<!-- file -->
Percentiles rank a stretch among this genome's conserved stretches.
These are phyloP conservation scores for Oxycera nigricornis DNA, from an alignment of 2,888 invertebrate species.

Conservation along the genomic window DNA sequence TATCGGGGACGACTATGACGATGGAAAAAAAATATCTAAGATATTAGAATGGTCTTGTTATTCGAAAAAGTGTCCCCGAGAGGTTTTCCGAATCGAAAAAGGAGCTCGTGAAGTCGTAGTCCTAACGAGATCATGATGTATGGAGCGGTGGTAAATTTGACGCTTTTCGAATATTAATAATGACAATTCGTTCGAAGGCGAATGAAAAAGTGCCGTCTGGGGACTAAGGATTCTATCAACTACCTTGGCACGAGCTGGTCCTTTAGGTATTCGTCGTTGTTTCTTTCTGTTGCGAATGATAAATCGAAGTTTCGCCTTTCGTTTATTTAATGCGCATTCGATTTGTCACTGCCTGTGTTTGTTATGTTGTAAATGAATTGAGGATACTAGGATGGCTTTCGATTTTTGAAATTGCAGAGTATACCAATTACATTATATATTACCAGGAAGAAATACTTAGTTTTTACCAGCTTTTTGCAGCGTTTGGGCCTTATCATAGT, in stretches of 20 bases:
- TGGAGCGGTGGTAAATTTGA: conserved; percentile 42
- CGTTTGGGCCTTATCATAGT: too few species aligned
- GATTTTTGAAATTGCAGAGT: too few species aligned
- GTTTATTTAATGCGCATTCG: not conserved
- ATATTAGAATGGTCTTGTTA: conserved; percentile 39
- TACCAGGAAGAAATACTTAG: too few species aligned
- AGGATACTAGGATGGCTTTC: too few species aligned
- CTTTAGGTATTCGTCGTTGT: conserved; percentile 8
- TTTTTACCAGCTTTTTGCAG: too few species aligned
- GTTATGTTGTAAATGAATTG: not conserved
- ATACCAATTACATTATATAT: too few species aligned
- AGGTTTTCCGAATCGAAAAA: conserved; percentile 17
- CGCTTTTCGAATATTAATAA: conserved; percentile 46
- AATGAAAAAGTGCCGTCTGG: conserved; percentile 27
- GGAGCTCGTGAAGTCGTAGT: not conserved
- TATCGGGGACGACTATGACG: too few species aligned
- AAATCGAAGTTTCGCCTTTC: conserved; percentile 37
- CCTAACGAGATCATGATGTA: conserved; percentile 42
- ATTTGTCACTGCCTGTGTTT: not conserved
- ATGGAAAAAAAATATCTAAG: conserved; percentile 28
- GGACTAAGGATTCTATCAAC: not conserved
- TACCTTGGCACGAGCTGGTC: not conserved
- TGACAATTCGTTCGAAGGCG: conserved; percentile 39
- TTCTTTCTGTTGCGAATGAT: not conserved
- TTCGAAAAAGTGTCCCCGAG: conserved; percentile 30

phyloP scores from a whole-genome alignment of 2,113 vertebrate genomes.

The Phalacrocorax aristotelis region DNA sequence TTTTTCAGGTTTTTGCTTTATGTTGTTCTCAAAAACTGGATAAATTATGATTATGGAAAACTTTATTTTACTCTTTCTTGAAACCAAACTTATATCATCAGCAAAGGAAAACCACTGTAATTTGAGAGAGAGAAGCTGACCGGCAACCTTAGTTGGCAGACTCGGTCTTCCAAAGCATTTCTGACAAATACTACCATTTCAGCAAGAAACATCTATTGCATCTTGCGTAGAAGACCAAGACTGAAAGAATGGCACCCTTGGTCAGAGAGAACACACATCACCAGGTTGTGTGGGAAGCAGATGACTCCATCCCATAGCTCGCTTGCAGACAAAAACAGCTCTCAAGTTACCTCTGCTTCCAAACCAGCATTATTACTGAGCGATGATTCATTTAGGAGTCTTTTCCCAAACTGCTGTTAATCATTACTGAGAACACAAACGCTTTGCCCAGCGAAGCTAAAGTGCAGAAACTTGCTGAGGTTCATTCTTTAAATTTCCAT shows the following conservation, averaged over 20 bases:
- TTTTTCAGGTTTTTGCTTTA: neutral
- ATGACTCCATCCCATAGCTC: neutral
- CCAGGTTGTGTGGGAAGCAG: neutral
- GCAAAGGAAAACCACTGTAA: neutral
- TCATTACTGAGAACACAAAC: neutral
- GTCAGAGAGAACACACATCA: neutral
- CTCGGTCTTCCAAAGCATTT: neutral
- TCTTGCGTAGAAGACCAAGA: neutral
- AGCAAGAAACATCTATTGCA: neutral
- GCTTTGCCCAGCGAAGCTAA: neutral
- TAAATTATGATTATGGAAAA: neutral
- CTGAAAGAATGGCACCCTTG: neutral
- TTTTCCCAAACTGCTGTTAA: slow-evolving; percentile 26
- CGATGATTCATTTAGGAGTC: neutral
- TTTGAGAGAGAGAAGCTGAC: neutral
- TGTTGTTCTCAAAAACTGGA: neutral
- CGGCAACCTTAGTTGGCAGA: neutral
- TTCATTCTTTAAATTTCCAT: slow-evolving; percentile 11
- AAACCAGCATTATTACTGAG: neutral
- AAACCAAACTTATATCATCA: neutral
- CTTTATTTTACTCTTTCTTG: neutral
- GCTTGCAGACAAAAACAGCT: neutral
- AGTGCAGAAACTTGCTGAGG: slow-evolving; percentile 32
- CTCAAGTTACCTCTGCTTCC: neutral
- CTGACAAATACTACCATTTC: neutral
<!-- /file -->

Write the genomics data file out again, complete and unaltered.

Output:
Percentiles rank a stretch among this genome's conserved stretches.
These are phyloP conservation scores for Oxycera nigricornis DNA, from an alignment of 2,888 invertebrate species.

Conservation along the genomic window DNA sequence TATCGGGGACGACTATGACGATGGAAAAAAAATATCTAAGATATTAGAATGGTCTTGTTATTCGAAAAAGTGTCCCCGAGAGGTTTTCCGAATCGAAAAAGGAGCTCGTGAAGTCGTAGTCCTAACGAGATCATGATGTATGGAGCGGTGGTAAATTTGACGCTTTTCGAATATTAATAATGACAATTCGTTCGAAGGCGAATGAAAAAGTGCCGTCTGGGGACTAAGGATTCTATCAACTACCTTGGCACGAGCTGGTCCTTTAGGTATTCGTCGTTGTTTCTTTCTGTTGCGAATGATAAATCGAAGTTTCGCCTTTCGTTTATTTAATGCGCATTCGATTTGTCACTGCCTGTGTTTGTTATGTTGTAAATGAATTGAGGATACTAGGATGGCTTTCGATTTTTGAAATTGCAGAGTATACCAATTACATTATATATTACCAGGAAGAAATACTTAGTTTTTACCAGCTTTTTGCAGCGTTTGGGCCTTATCATAGT, in stretches of 20 bases:
- TGGAGCGGTGGTAAATTTGA: conserved; percentile 42
- CGTTTGGGCCTTATCATAGT: too few species aligned
- GATTTTTGAAATTGCAGAGT: too few species aligned
- GTTTATTTAATGCGCATTCG: not conserved
- ATATTAGAATGGTCTTGTTA: conserved; percentile 39
- TACCAGGAAGAAATACTTAG: too few species aligned
- AGGATACTAGGATGGCTTTC: too few species aligned
- CTTTAGGTATTCGTCGTTGT: conserved; percentile 8
- TTTTTACCAGCTTTTTGCAG: too few species aligned
- GTTATGTTGTAAATGAATTG: not conserved
- ATACCAATTACATTATATAT: too few species aligned
- AGGTTTTCCGAATCGAAAAA: conserved; percentile 17
- CGCTTTTCGAATATTAATAA: conserved; percentile 46
- AATGAAAAAGTGCCGTCTGG: conserved; percentile 27
- GGAGCTCGTGAAGTCGTAGT: not conserved
- TATCGGGGACGACTATGACG: too few species aligned
- AAATCGAAGTTTCGCCTTTC: conserved; percentile 37
- CCTAACGAGATCATGATGTA: conserved; percentile 42
- ATTTGTCACTGCCTGTGTTT: not conserved
- ATGGAAAAAAAATATCTAAG: conserved; percentile 28
- GGACTAAGGATTCTATCAAC: not conserved
- TACCTTGGCACGAGCTGGTC: not conserved
- TGACAATTCGTTCGAAGGCG: conserved; percentile 39
- TTCTTTCTGTTGCGAATGAT: not conserved
- TTCGAAAAAGTGTCCCCGAG: conserved; percentile 30

phyloP scores from a whole-genome alignment of 2,113 vertebrate genomes.

The Phalacrocorax aristotelis region DNA sequence TTTTTCAGGTTTTTGCTTTATGTTGTTCTCAAAAACTGGATAAATTATGATTATGGAAAACTTTATTTTACTCTTTCTTGAAACCAAACTTATATCATCAGCAAAGGAAAACCACTGTAATTTGAGAGAGAGAAGCTGACCGGCAACCTTAGTTGGCAGACTCGGTCTTCCAAAGCATTTCTGACAAATACTACCATTTCAGCAAGAAACATCTATTGCATCTTGCGTAGAAGACCAAGACTGAAAGAATGGCACCCTTGGTCAGAGAGAACACACATCACCAGGTTGTGTGGGAAGCAGATGACTCCATCCCATAGCTCGCTTGCAGACAAAAACAGCTCTCAAGTTACCTCTGCTTCCAAACCAGCATTATTACTGAGCGATGATTCATTTAGGAGTCTTTTCCCAAACTGCTGTTAATCATTACTGAGAACACAAACGCTTTGCCCAGCGAAGCTAAAGTGCAGAAACTTGCTGAGGTTCATTCTTTAAATTTCCAT shows the following conservation, averaged over 20 bases:
- TTTTTCAGGTTTTTGCTTTA: neutral
- ATGACTCCATCCCATAGCTC: neutral
- CCAGGTTGTGTGGGAAGCAG: neutral
- GCAAAGGAAAACCACTGTAA: neutral
- TCATTACTGAGAACACAAAC: neutral
- GTCAGAGAGAACACACATCA: neutral
- CTCGGTCTTCCAAAGCATTT: neutral
- TCTTGCGTAGAAGACCAAGA: neutral
- AGCAAGAAACATCTATTGCA: neutral
- GCTTTGCCCAGCGAAGCTAA: neutral
- TAAATTATGATTATGGAAAA: neutral
- CTGAAAGAATGGCACCCTTG: neutral
- TTTTCCCAAACTGCTGTTAA: slow-evolving; percentile 26
- CGATGATTCATTTAGGAGTC: neutral
- TTTGAGAGAGAGAAGCTGAC: neutral
- TGTTGTTCTCAAAAACTGGA: neutral
- CGGCAACCTTAGTTGGCAGA: neutral
- TTCATTCTTTAAATTTCCAT: slow-evolving; percentile 11
- AAACCAGCATTATTACTGAG: neutral
- AAACCAAACTTATATCATCA: neutral
- CTTTATTTTACTCTTTCTTG: neutral
- GCTTGCAGACAAAAACAGCT: neutral
- AGTGCAGAAACTTGCTGAGG: slow-evolving; percentile 32
- CTCAAGTTACCTCTGCTTCC: neutral
- CTGACAAATACTACCATTTC: neutral